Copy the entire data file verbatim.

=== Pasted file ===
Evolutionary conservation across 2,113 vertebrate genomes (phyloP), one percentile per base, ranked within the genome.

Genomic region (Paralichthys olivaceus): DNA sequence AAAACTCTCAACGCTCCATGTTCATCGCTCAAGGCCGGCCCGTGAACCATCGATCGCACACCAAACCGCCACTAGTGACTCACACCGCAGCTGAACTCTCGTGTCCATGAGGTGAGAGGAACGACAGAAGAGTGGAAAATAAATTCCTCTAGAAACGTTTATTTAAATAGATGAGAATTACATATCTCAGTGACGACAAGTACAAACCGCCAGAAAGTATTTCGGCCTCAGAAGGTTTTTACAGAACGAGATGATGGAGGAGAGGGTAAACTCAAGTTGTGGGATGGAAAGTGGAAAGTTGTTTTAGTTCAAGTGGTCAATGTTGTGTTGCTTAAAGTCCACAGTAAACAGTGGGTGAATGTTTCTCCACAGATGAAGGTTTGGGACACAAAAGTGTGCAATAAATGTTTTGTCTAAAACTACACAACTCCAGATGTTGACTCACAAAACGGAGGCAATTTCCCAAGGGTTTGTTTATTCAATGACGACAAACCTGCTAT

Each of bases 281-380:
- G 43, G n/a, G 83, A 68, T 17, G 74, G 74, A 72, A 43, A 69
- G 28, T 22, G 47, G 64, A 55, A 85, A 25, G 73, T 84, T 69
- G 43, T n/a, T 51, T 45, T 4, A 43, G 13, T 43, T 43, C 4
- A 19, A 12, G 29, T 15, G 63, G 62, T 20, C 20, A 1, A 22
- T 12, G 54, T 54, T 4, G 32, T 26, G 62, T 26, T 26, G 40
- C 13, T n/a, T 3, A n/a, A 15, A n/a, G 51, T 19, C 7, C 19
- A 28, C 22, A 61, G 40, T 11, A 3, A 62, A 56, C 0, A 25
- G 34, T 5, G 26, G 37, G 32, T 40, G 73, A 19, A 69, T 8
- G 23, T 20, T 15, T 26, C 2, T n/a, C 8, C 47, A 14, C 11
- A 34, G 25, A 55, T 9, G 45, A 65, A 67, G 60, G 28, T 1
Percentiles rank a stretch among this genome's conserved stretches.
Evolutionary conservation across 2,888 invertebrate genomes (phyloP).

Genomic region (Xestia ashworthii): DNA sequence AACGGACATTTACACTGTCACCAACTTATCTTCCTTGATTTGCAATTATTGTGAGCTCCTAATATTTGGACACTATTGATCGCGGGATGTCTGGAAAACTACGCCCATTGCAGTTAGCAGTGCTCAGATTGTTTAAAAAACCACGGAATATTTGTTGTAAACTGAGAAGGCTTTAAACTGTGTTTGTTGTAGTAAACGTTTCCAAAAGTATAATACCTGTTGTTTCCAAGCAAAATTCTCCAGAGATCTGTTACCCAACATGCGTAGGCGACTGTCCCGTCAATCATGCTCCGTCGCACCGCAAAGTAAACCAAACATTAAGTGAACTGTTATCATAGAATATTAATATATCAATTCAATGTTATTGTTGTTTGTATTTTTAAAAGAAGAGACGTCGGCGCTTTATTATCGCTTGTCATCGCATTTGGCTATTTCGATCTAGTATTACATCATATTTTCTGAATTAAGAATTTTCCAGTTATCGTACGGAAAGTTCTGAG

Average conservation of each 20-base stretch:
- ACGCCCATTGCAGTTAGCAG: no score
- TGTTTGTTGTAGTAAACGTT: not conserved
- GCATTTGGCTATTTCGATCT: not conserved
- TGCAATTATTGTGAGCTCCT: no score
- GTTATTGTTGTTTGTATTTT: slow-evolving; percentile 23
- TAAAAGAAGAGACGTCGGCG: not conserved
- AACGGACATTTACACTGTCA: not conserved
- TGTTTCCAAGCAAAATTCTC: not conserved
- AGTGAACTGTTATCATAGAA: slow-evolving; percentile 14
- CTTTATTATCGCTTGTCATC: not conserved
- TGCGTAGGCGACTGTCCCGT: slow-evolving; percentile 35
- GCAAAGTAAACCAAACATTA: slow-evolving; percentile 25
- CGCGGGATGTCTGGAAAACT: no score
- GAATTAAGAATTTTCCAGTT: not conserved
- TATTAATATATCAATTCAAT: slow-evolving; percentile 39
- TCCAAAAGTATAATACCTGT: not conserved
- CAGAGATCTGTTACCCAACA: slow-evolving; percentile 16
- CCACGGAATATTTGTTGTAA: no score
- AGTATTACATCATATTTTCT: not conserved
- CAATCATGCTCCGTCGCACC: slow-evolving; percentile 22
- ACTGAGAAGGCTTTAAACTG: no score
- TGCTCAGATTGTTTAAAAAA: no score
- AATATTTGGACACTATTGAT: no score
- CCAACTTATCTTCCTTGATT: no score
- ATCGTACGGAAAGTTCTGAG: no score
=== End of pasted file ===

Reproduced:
Evolutionary conservation across 2,113 vertebrate genomes (phyloP), one percentile per base, ranked within the genome.

Genomic region (Paralichthys olivaceus): DNA sequence AAAACTCTCAACGCTCCATGTTCATCGCTCAAGGCCGGCCCGTGAACCATCGATCGCACACCAAACCGCCACTAGTGACTCACACCGCAGCTGAACTCTCGTGTCCATGAGGTGAGAGGAACGACAGAAGAGTGGAAAATAAATTCCTCTAGAAACGTTTATTTAAATAGATGAGAATTACATATCTCAGTGACGACAAGTACAAACCGCCAGAAAGTATTTCGGCCTCAGAAGGTTTTTACAGAACGAGATGATGGAGGAGAGGGTAAACTCAAGTTGTGGGATGGAAAGTGGAAAGTTGTTTTAGTTCAAGTGGTCAATGTTGTGTTGCTTAAAGTCCACAGTAAACAGTGGGTGAATGTTTCTCCACAGATGAAGGTTTGGGACACAAAAGTGTGCAATAAATGTTTTGTCTAAAACTACACAACTCCAGATGTTGACTCACAAAACGGAGGCAATTTCCCAAGGGTTTGTTTATTCAATGACGACAAACCTGCTAT

Each of bases 281-380:
- G 43, G n/a, G 83, A 68, T 17, G 74, G 74, A 72, A 43, A 69
- G 28, T 22, G 47, G 64, A 55, A 85, A 25, G 73, T 84, T 69
- G 43, T n/a, T 51, T 45, T 4, A 43, G 13, T 43, T 43, C 4
- A 19, A 12, G 29, T 15, G 63, G 62, T 20, C 20, A 1, A 22
- T 12, G 54, T 54, T 4, G 32, T 26, G 62, T 26, T 26, G 40
- C 13, T n/a, T 3, A n/a, A 15, A n/a, G 51, T 19, C 7, C 19
- A 28, C 22, A 61, G 40, T 11, A 3, A 62, A 56, C 0, A 25
- G 34, T 5, G 26, G 37, G 32, T 40, G 73, A 19, A 69, T 8
- G 23, T 20, T 15, T 26, C 2, T n/a, C 8, C 47, A 14, C 11
- A 34, G 25, A 55, T 9, G 45, A 65, A 67, G 60, G 28, T 1
Percentiles rank a stretch among this genome's conserved stretches.
Evolutionary conservation across 2,888 invertebrate genomes (phyloP).

Genomic region (Xestia ashworthii): DNA sequence AACGGACATTTACACTGTCACCAACTTATCTTCCTTGATTTGCAATTATTGTGAGCTCCTAATATTTGGACACTATTGATCGCGGGATGTCTGGAAAACTACGCCCATTGCAGTTAGCAGTGCTCAGATTGTTTAAAAAACCACGGAATATTTGTTGTAAACTGAGAAGGCTTTAAACTGTGTTTGTTGTAGTAAACGTTTCCAAAAGTATAATACCTGTTGTTTCCAAGCAAAATTCTCCAGAGATCTGTTACCCAACATGCGTAGGCGACTGTCCCGTCAATCATGCTCCGTCGCACCGCAAAGTAAACCAAACATTAAGTGAACTGTTATCATAGAATATTAATATATCAATTCAATGTTATTGTTGTTTGTATTTTTAAAAGAAGAGACGTCGGCGCTTTATTATCGCTTGTCATCGCATTTGGCTATTTCGATCTAGTATTACATCATATTTTCTGAATTAAGAATTTTCCAGTTATCGTACGGAAAGTTCTGAG

Average conservation of each 20-base stretch:
- ACGCCCATTGCAGTTAGCAG: no score
- TGTTTGTTGTAGTAAACGTT: not conserved
- GCATTTGGCTATTTCGATCT: not conserved
- TGCAATTATTGTGAGCTCCT: no score
- GTTATTGTTGTTTGTATTTT: slow-evolving; percentile 23
- TAAAAGAAGAGACGTCGGCG: not conserved
- AACGGACATTTACACTGTCA: not conserved
- TGTTTCCAAGCAAAATTCTC: not conserved
- AGTGAACTGTTATCATAGAA: slow-evolving; percentile 14
- CTTTATTATCGCTTGTCATC: not conserved
- TGCGTAGGCGACTGTCCCGT: slow-evolving; percentile 35
- GCAAAGTAAACCAAACATTA: slow-evolving; percentile 25
- CGCGGGATGTCTGGAAAACT: no score
- GAATTAAGAATTTTCCAGTT: not conserved
- TATTAATATATCAATTCAAT: slow-evolving; percentile 39
- TCCAAAAGTATAATACCTGT: not conserved
- CAGAGATCTGTTACCCAACA: slow-evolving; percentile 16
- CCACGGAATATTTGTTGTAA: no score
- AGTATTACATCATATTTTCT: not conserved
- CAATCATGCTCCGTCGCACC: slow-evolving; percentile 22
- ACTGAGAAGGCTTTAAACTG: no score
- TGCTCAGATTGTTTAAAAAA: no score
- AATATTTGGACACTATTGAT: no score
- CCAACTTATCTTCCTTGATT: no score
- ATCGTACGGAAAGTTCTGAG: no score